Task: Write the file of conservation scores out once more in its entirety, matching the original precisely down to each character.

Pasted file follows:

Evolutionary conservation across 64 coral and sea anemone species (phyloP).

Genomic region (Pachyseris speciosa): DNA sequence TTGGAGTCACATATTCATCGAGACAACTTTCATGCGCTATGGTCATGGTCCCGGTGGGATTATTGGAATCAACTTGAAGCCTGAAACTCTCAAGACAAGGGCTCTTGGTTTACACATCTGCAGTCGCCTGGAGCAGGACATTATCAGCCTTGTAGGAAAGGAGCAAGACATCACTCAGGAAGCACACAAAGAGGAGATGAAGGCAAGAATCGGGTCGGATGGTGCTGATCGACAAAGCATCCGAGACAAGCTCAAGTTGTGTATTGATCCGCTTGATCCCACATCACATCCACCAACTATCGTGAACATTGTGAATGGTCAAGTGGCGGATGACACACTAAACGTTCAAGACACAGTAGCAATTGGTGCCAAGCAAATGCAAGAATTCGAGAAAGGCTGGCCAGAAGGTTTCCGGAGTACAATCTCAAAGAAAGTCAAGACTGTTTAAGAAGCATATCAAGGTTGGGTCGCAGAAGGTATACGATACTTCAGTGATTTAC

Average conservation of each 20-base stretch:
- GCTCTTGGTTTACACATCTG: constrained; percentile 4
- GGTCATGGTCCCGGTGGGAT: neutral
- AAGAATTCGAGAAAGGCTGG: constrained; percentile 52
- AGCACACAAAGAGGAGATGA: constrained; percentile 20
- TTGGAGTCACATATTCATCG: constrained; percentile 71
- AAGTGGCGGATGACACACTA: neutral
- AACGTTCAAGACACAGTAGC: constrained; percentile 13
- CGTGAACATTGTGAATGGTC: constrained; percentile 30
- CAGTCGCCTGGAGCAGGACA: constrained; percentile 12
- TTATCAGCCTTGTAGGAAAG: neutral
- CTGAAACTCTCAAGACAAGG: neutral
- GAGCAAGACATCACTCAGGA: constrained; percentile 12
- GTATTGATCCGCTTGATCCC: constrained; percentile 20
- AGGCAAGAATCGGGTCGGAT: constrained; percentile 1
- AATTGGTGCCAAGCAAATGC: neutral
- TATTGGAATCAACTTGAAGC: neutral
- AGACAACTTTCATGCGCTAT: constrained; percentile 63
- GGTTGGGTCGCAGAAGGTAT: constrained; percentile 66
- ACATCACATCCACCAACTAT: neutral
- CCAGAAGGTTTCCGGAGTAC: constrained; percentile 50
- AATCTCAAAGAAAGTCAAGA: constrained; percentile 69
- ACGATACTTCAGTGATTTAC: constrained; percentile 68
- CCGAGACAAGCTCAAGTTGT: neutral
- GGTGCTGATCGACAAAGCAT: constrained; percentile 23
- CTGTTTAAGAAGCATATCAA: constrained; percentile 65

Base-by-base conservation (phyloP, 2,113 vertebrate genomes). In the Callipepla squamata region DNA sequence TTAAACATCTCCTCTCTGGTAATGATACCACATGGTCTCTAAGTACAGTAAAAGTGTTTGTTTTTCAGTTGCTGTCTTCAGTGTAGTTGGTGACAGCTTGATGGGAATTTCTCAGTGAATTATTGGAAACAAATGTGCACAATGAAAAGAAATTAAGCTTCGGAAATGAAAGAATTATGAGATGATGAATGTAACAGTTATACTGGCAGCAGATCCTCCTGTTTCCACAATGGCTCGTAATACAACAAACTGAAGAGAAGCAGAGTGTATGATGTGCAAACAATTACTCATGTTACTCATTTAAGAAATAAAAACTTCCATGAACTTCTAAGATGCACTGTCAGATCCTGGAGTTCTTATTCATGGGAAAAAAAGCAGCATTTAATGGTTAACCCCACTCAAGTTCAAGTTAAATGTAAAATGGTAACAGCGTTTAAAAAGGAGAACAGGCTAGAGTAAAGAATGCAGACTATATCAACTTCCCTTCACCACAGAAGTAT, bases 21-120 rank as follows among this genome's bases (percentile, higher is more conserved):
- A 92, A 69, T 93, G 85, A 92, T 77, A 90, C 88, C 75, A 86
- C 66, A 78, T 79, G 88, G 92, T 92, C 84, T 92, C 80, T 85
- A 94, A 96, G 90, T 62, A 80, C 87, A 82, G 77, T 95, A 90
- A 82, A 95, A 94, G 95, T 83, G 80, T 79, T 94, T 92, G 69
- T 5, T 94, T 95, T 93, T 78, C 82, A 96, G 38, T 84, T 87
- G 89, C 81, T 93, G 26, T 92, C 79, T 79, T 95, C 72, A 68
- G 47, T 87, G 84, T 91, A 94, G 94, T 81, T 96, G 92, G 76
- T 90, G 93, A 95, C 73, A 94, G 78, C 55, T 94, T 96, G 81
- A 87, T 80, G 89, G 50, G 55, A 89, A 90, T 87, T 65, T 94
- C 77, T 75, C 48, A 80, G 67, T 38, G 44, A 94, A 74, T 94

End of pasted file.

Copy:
Evolutionary conservation across 64 coral and sea anemone species (phyloP).

Genomic region (Pachyseris speciosa): DNA sequence TTGGAGTCACATATTCATCGAGACAACTTTCATGCGCTATGGTCATGGTCCCGGTGGGATTATTGGAATCAACTTGAAGCCTGAAACTCTCAAGACAAGGGCTCTTGGTTTACACATCTGCAGTCGCCTGGAGCAGGACATTATCAGCCTTGTAGGAAAGGAGCAAGACATCACTCAGGAAGCACACAAAGAGGAGATGAAGGCAAGAATCGGGTCGGATGGTGCTGATCGACAAAGCATCCGAGACAAGCTCAAGTTGTGTATTGATCCGCTTGATCCCACATCACATCCACCAACTATCGTGAACATTGTGAATGGTCAAGTGGCGGATGACACACTAAACGTTCAAGACACAGTAGCAATTGGTGCCAAGCAAATGCAAGAATTCGAGAAAGGCTGGCCAGAAGGTTTCCGGAGTACAATCTCAAAGAAAGTCAAGACTGTTTAAGAAGCATATCAAGGTTGGGTCGCAGAAGGTATACGATACTTCAGTGATTTAC

Average conservation of each 20-base stretch:
- GCTCTTGGTTTACACATCTG: constrained; percentile 4
- GGTCATGGTCCCGGTGGGAT: neutral
- AAGAATTCGAGAAAGGCTGG: constrained; percentile 52
- AGCACACAAAGAGGAGATGA: constrained; percentile 20
- TTGGAGTCACATATTCATCG: constrained; percentile 71
- AAGTGGCGGATGACACACTA: neutral
- AACGTTCAAGACACAGTAGC: constrained; percentile 13
- CGTGAACATTGTGAATGGTC: constrained; percentile 30
- CAGTCGCCTGGAGCAGGACA: constrained; percentile 12
- TTATCAGCCTTGTAGGAAAG: neutral
- CTGAAACTCTCAAGACAAGG: neutral
- GAGCAAGACATCACTCAGGA: constrained; percentile 12
- GTATTGATCCGCTTGATCCC: constrained; percentile 20
- AGGCAAGAATCGGGTCGGAT: constrained; percentile 1
- AATTGGTGCCAAGCAAATGC: neutral
- TATTGGAATCAACTTGAAGC: neutral
- AGACAACTTTCATGCGCTAT: constrained; percentile 63
- GGTTGGGTCGCAGAAGGTAT: constrained; percentile 66
- ACATCACATCCACCAACTAT: neutral
- CCAGAAGGTTTCCGGAGTAC: constrained; percentile 50
- AATCTCAAAGAAAGTCAAGA: constrained; percentile 69
- ACGATACTTCAGTGATTTAC: constrained; percentile 68
- CCGAGACAAGCTCAAGTTGT: neutral
- GGTGCTGATCGACAAAGCAT: constrained; percentile 23
- CTGTTTAAGAAGCATATCAA: constrained; percentile 65

Base-by-base conservation (phyloP, 2,113 vertebrate genomes). In the Callipepla squamata region DNA sequence TTAAACATCTCCTCTCTGGTAATGATACCACATGGTCTCTAAGTACAGTAAAAGTGTTTGTTTTTCAGTTGCTGTCTTCAGTGTAGTTGGTGACAGCTTGATGGGAATTTCTCAGTGAATTATTGGAAACAAATGTGCACAATGAAAAGAAATTAAGCTTCGGAAATGAAAGAATTATGAGATGATGAATGTAACAGTTATACTGGCAGCAGATCCTCCTGTTTCCACAATGGCTCGTAATACAACAAACTGAAGAGAAGCAGAGTGTATGATGTGCAAACAATTACTCATGTTACTCATTTAAGAAATAAAAACTTCCATGAACTTCTAAGATGCACTGTCAGATCCTGGAGTTCTTATTCATGGGAAAAAAAGCAGCATTTAATGGTTAACCCCACTCAAGTTCAAGTTAAATGTAAAATGGTAACAGCGTTTAAAAAGGAGAACAGGCTAGAGTAAAGAATGCAGACTATATCAACTTCCCTTCACCACAGAAGTAT, bases 21-120 rank as follows among this genome's bases (percentile, higher is more conserved):
- A 92, A 69, T 93, G 85, A 92, T 77, A 90, C 88, C 75, A 86
- C 66, A 78, T 79, G 88, G 92, T 92, C 84, T 92, C 80, T 85
- A 94, A 96, G 90, T 62, A 80, C 87, A 82, G 77, T 95, A 90
- A 82, A 95, A 94, G 95, T 83, G 80, T 79, T 94, T 92, G 69
- T 5, T 94, T 95, T 93, T 78, C 82, A 96, G 38, T 84, T 87
- G 89, C 81, T 93, G 26, T 92, C 79, T 79, T 95, C 72, A 68
- G 47, T 87, G 84, T 91, A 94, G 94, T 81, T 96, G 92, G 76
- T 90, G 93, A 95, C 73, A 94, G 78, C 55, T 94, T 96, G 81
- A 87, T 80, G 89, G 50, G 55, A 89, A 90, T 87, T 65, T 94
- C 77, T 75, C 48, A 80, G 67, T 38, G 44, A 94, A 74, T 94